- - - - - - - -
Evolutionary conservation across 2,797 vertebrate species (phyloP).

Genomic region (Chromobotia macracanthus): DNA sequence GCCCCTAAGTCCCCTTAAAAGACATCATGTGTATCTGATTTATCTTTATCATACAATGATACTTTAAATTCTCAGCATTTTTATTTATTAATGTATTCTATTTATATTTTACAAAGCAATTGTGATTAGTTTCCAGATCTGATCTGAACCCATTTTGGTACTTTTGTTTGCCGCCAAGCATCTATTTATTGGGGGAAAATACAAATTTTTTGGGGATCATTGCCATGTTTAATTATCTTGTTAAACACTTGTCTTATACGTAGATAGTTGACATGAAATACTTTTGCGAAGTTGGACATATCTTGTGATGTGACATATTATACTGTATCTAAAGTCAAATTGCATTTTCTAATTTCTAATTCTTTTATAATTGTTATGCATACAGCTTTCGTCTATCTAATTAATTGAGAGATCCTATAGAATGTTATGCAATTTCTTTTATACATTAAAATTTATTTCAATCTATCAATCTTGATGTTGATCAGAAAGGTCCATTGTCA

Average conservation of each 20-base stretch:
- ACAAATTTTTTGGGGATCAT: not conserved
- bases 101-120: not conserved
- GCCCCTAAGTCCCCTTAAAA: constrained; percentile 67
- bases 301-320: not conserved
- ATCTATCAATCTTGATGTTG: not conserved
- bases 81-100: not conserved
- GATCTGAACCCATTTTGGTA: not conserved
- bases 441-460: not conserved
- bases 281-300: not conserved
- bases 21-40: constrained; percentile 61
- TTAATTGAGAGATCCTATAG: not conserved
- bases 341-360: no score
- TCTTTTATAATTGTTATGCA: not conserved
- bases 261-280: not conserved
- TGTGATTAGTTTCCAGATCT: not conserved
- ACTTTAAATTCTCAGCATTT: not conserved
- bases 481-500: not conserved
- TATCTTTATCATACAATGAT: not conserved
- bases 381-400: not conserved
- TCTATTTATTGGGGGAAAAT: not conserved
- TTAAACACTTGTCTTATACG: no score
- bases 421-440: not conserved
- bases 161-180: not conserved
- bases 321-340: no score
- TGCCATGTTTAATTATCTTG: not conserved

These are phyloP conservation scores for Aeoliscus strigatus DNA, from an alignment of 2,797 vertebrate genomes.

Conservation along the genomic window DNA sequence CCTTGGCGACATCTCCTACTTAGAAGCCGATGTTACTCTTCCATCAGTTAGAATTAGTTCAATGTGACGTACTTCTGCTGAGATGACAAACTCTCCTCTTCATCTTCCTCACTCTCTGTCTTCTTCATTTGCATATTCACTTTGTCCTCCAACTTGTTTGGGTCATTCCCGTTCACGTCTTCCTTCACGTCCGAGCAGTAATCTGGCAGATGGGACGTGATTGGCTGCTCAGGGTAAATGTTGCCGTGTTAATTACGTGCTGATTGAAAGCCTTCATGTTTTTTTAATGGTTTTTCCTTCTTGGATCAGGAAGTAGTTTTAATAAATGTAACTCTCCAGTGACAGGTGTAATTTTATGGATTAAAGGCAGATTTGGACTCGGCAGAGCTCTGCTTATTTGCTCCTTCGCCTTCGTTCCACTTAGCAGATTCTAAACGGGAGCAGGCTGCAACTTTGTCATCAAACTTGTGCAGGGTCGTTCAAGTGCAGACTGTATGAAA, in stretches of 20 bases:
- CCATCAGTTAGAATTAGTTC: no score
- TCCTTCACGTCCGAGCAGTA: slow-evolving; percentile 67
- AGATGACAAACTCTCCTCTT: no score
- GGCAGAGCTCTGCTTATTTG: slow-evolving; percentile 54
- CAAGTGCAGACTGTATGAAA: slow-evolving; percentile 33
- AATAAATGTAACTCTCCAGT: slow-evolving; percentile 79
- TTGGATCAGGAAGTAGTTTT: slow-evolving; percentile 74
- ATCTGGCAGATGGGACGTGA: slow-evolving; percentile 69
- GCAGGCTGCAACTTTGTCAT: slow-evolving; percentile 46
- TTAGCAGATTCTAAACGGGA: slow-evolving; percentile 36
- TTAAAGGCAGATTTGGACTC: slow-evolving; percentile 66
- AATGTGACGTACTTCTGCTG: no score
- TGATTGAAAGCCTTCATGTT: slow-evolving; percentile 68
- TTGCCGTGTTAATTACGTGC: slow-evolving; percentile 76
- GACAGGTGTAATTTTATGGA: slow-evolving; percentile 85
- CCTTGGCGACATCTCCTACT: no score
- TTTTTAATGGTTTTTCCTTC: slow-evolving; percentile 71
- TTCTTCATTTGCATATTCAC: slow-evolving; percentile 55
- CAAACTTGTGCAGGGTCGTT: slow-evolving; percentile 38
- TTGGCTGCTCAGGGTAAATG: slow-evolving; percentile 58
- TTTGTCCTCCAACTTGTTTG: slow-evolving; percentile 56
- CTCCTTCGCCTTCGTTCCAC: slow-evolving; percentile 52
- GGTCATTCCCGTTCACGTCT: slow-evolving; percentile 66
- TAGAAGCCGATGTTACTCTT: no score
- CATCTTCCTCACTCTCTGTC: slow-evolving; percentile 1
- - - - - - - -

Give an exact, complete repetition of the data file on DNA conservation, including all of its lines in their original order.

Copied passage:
Evolutionary conservation across 2,797 vertebrate species (phyloP).

Genomic region (Chromobotia macracanthus): DNA sequence GCCCCTAAGTCCCCTTAAAAGACATCATGTGTATCTGATTTATCTTTATCATACAATGATACTTTAAATTCTCAGCATTTTTATTTATTAATGTATTCTATTTATATTTTACAAAGCAATTGTGATTAGTTTCCAGATCTGATCTGAACCCATTTTGGTACTTTTGTTTGCCGCCAAGCATCTATTTATTGGGGGAAAATACAAATTTTTTGGGGATCATTGCCATGTTTAATTATCTTGTTAAACACTTGTCTTATACGTAGATAGTTGACATGAAATACTTTTGCGAAGTTGGACATATCTTGTGATGTGACATATTATACTGTATCTAAAGTCAAATTGCATTTTCTAATTTCTAATTCTTTTATAATTGTTATGCATACAGCTTTCGTCTATCTAATTAATTGAGAGATCCTATAGAATGTTATGCAATTTCTTTTATACATTAAAATTTATTTCAATCTATCAATCTTGATGTTGATCAGAAAGGTCCATTGTCA

Average conservation of each 20-base stretch:
- ACAAATTTTTTGGGGATCAT: not conserved
- bases 101-120: not conserved
- GCCCCTAAGTCCCCTTAAAA: constrained; percentile 67
- bases 301-320: not conserved
- ATCTATCAATCTTGATGTTG: not conserved
- bases 81-100: not conserved
- GATCTGAACCCATTTTGGTA: not conserved
- bases 441-460: not conserved
- bases 281-300: not conserved
- bases 21-40: constrained; percentile 61
- TTAATTGAGAGATCCTATAG: not conserved
- bases 341-360: no score
- TCTTTTATAATTGTTATGCA: not conserved
- bases 261-280: not conserved
- TGTGATTAGTTTCCAGATCT: not conserved
- ACTTTAAATTCTCAGCATTT: not conserved
- bases 481-500: not conserved
- TATCTTTATCATACAATGAT: not conserved
- bases 381-400: not conserved
- TCTATTTATTGGGGGAAAAT: not conserved
- TTAAACACTTGTCTTATACG: no score
- bases 421-440: not conserved
- bases 161-180: not conserved
- bases 321-340: no score
- TGCCATGTTTAATTATCTTG: not conserved

These are phyloP conservation scores for Aeoliscus strigatus DNA, from an alignment of 2,797 vertebrate genomes.

Conservation along the genomic window DNA sequence CCTTGGCGACATCTCCTACTTAGAAGCCGATGTTACTCTTCCATCAGTTAGAATTAGTTCAATGTGACGTACTTCTGCTGAGATGACAAACTCTCCTCTTCATCTTCCTCACTCTCTGTCTTCTTCATTTGCATATTCACTTTGTCCTCCAACTTGTTTGGGTCATTCCCGTTCACGTCTTCCTTCACGTCCGAGCAGTAATCTGGCAGATGGGACGTGATTGGCTGCTCAGGGTAAATGTTGCCGTGTTAATTACGTGCTGATTGAAAGCCTTCATGTTTTTTTAATGGTTTTTCCTTCTTGGATCAGGAAGTAGTTTTAATAAATGTAACTCTCCAGTGACAGGTGTAATTTTATGGATTAAAGGCAGATTTGGACTCGGCAGAGCTCTGCTTATTTGCTCCTTCGCCTTCGTTCCACTTAGCAGATTCTAAACGGGAGCAGGCTGCAACTTTGTCATCAAACTTGTGCAGGGTCGTTCAAGTGCAGACTGTATGAAA, in stretches of 20 bases:
- CCATCAGTTAGAATTAGTTC: no score
- TCCTTCACGTCCGAGCAGTA: slow-evolving; percentile 67
- AGATGACAAACTCTCCTCTT: no score
- GGCAGAGCTCTGCTTATTTG: slow-evolving; percentile 54
- CAAGTGCAGACTGTATGAAA: slow-evolving; percentile 33
- AATAAATGTAACTCTCCAGT: slow-evolving; percentile 79
- TTGGATCAGGAAGTAGTTTT: slow-evolving; percentile 74
- ATCTGGCAGATGGGACGTGA: slow-evolving; percentile 69
- GCAGGCTGCAACTTTGTCAT: slow-evolving; percentile 46
- TTAGCAGATTCTAAACGGGA: slow-evolving; percentile 36
- TTAAAGGCAGATTTGGACTC: slow-evolving; percentile 66
- AATGTGACGTACTTCTGCTG: no score
- TGATTGAAAGCCTTCATGTT: slow-evolving; percentile 68
- TTGCCGTGTTAATTACGTGC: slow-evolving; percentile 76
- GACAGGTGTAATTTTATGGA: slow-evolving; percentile 85
- CCTTGGCGACATCTCCTACT: no score
- TTTTTAATGGTTTTTCCTTC: slow-evolving; percentile 71
- TTCTTCATTTGCATATTCAC: slow-evolving; percentile 55
- CAAACTTGTGCAGGGTCGTT: slow-evolving; percentile 38
- TTGGCTGCTCAGGGTAAATG: slow-evolving; percentile 58
- TTTGTCCTCCAACTTGTTTG: slow-evolving; percentile 56
- CTCCTTCGCCTTCGTTCCAC: slow-evolving; percentile 52
- GGTCATTCCCGTTCACGTCT: slow-evolving; percentile 66
- TAGAAGCCGATGTTACTCTT: no score
- CATCTTCCTCACTCTCTGTC: slow-evolving; percentile 1